In summary, based on X-ray exams, older Alaskan natives had about one-half to one-third the rate of atherosclerosis compared with 14 other more westernised populations on autopsy. Autopsy studies in the mid-to-late 1950s in Alaskan Inuit showed around one-fifth the rate of death from cardiovascular disease (5.8%) as compared with those in the USA (30.6%) during the same time period, and based on autopsy studies, the rate of death from ischaemic heart disease in Alaskan Inuit was around 1/18th that of the USA (1% vs 18.44%).2 Future studies with a more robust design may be needed to more accurately confirm these findings.

The more current data in Alaska (1979–2002) looks more dismal compared with these earlier data. Based on death certificate data, ‘Alaska Natives were previously at a lower risk for death from CHD than were non-native Alaskans; however, this discrepancy has disappeared. Alaska Natives currently have a higher prevalence of numerous risk factors for coronary heart disease compared with non-native Alaskans’.9 Indeed, in the late 1970s, death due to heart disease in Alaskan natives was only about 20% lower versus US whites, and by the mid-1980s, the rates were nearly identical.10 Thus, Alaskan natives who had previously had just 1/18th the rate of death due to ischaemic heart disease in the mid-1950s had an identical rate of heart disease mortality by the mid-1980s compared with the USA. Importantly, one of the major dietary changes that occurred in the mid-1950s in Alaskan Inuit was an increase in the intake of carbohydrates and simple sugars.11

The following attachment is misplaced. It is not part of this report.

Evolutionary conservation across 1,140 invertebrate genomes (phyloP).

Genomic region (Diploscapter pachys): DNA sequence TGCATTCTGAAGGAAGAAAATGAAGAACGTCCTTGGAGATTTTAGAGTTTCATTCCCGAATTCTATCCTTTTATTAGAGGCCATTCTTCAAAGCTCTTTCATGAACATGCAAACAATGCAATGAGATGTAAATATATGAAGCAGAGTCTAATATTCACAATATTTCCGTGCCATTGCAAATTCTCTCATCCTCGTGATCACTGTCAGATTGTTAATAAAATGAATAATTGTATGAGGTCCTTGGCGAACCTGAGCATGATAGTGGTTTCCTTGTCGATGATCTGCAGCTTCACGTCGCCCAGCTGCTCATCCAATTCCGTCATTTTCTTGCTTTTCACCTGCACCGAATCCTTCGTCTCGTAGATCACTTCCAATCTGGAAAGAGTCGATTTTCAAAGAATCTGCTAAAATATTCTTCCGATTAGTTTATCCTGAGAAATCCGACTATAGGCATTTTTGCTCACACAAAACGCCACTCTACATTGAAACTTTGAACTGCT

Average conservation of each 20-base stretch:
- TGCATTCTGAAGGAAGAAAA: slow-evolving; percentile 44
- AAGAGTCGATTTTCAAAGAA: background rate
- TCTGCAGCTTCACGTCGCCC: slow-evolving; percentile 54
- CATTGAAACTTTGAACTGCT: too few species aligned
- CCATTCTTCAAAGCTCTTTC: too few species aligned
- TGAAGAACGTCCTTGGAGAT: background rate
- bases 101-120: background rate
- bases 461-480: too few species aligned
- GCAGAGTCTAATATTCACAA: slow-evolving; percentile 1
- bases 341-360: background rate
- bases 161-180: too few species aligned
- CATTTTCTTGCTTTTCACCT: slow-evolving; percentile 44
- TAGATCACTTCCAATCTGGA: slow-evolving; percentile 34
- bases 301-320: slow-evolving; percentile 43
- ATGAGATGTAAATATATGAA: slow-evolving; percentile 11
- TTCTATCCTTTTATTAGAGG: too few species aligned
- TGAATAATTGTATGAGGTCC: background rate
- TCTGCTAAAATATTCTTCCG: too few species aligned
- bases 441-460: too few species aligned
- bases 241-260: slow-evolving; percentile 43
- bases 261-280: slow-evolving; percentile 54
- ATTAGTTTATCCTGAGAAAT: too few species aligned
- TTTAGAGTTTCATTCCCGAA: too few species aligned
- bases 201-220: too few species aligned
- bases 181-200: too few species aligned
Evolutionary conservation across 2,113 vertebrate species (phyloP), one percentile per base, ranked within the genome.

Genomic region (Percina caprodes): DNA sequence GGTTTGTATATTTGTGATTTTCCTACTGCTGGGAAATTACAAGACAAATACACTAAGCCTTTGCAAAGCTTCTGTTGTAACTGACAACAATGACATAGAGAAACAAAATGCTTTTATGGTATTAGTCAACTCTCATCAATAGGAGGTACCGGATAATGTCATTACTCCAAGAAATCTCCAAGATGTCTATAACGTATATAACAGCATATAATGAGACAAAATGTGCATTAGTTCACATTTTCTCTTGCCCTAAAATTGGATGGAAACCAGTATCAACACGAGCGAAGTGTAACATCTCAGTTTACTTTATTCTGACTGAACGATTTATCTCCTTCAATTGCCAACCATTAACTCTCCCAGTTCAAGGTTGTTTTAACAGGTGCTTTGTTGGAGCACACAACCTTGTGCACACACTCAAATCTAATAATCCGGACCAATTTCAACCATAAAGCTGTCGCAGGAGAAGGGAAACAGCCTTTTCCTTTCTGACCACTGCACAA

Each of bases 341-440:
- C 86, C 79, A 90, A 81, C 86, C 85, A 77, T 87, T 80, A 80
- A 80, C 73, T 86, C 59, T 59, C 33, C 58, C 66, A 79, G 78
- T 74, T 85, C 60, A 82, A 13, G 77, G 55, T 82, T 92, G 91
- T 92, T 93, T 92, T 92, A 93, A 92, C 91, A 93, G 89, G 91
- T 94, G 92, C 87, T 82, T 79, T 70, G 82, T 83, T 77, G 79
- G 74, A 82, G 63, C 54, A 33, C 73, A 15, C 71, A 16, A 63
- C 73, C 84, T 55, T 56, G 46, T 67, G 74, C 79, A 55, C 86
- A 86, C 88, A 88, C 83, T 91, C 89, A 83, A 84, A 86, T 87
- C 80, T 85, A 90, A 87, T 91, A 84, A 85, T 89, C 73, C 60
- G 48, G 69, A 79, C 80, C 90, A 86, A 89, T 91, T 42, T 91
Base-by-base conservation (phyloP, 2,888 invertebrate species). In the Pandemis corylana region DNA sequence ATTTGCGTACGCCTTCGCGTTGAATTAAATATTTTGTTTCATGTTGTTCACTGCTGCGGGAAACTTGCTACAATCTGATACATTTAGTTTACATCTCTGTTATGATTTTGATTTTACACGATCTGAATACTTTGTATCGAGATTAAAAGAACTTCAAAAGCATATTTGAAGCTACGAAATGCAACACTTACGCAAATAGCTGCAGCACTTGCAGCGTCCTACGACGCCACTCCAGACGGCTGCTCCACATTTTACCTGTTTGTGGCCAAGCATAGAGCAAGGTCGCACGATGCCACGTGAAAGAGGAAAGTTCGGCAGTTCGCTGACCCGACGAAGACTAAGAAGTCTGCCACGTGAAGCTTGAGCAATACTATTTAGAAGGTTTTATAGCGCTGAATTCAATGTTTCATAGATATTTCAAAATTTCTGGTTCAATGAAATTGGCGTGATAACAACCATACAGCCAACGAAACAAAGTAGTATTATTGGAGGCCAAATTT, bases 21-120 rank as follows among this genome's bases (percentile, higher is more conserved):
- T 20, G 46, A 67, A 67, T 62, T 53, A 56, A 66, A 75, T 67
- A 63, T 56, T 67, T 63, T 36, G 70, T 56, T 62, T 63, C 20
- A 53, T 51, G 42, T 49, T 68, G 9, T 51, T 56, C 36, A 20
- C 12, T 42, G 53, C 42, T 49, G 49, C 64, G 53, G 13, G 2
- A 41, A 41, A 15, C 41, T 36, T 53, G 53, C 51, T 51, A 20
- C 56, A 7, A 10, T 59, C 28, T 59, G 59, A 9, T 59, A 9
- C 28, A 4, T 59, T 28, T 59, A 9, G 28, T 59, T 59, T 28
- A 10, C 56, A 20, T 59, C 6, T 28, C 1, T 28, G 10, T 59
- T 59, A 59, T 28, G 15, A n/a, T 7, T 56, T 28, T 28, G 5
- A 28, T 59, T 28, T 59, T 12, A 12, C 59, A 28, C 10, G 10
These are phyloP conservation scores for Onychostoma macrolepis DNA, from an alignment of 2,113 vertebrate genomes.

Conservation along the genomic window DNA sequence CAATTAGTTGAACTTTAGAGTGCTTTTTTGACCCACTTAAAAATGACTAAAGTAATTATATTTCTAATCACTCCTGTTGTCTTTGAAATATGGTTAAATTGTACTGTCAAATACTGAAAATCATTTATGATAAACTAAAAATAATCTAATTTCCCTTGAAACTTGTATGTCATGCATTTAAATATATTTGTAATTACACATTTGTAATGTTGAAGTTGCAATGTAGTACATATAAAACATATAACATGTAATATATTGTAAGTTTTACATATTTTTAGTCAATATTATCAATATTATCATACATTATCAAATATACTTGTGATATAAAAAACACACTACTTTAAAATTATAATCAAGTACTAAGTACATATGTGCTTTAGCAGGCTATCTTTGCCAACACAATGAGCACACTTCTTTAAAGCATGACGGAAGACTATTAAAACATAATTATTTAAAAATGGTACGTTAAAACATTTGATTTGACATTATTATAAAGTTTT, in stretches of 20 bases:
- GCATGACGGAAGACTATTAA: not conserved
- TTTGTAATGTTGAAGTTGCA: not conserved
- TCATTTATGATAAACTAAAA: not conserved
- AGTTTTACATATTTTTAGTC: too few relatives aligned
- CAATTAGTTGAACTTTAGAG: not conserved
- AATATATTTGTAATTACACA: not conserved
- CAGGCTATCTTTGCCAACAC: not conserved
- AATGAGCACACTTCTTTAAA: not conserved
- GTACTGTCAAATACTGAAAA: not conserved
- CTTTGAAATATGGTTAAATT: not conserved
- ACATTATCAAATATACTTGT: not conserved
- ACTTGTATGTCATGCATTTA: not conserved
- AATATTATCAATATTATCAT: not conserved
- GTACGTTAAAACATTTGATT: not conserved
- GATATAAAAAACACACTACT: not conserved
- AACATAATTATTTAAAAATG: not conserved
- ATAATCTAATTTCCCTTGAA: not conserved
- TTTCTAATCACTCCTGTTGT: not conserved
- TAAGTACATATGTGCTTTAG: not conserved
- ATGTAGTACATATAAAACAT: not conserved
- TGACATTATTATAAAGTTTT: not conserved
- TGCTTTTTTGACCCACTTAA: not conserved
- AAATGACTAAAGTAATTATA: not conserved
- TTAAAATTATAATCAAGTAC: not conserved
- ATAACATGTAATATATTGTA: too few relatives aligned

In the 1950s, only five diagnoses of diabetes had been made from eight hospitals serving Alaskan Inuit, ‘Five hospitals had never seen diabetes mellitus in an Eskimo’.12 More importantly, ‘Vital statistics reports showed 35 deaths due to diabetes in Alaska in the years 1919–1951, but none of these were in Eskimos’.12 In other words, prior to 1950, diabetes was virtually non-existent in the Alaskan Inuit. Scott and Griffith in 1957 wrote, ‘Diabetes mellitus was not detected in the 869 Eskimo National Guardsmen tested’.12 Thus, diabetes was apparently absent in Alaskan Inuit even up to 1957. Interestingly, the intake of carbohydrates among Alaskan Inuit increased by around 50% from 1957 to 1965,11 and by the early 1970s, the rate of diabetes in Alaskan natives had tripled.13 This suggests that the increase in the intake of refined carbohydrates in the Alaskan Inuit may have contributed to their rise in diabetes. These dietary changes and the associated negative health consequences are summarised in table 1.

Table 1

The health of populations consuming a Western diet versus a traditional Alaskan native


The traditional Alaskan Inuit diet consisted of less 10% of total calories as carbohydrate. Even with the introduction of sugar, early on, the total intake would have been less than 5% of total calories. Nowadays, however, sugar-sweetened beverages are the main sources of calories in Alaskan natives14 with added sugars making up 20% of the total caloric intake compared with 14% of calories consumed in general US population.15 16 Importantly, a higher intake of low-nutrient-dense carbohydrates is associated with a higher rate of type 2 diabetes in Alaskan natives.17 The evidence suggests that an increase in the intake of refined carbohydrates and sugar may have contributed to the health decline of the Alaskan Inuit. Thus, a reduction in the intake of refined carbohydrates and sugar may drastically improve the health of Alaskan natives.


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  • Contributors JJD performed the literature search and wrote the manuscript. JO reviewed and edited the final manuscript.

  • Competing interests JJD is the author of The Salt Fix and has a website

  • Provenance and peer review Not commissioned; internally peer reviewed.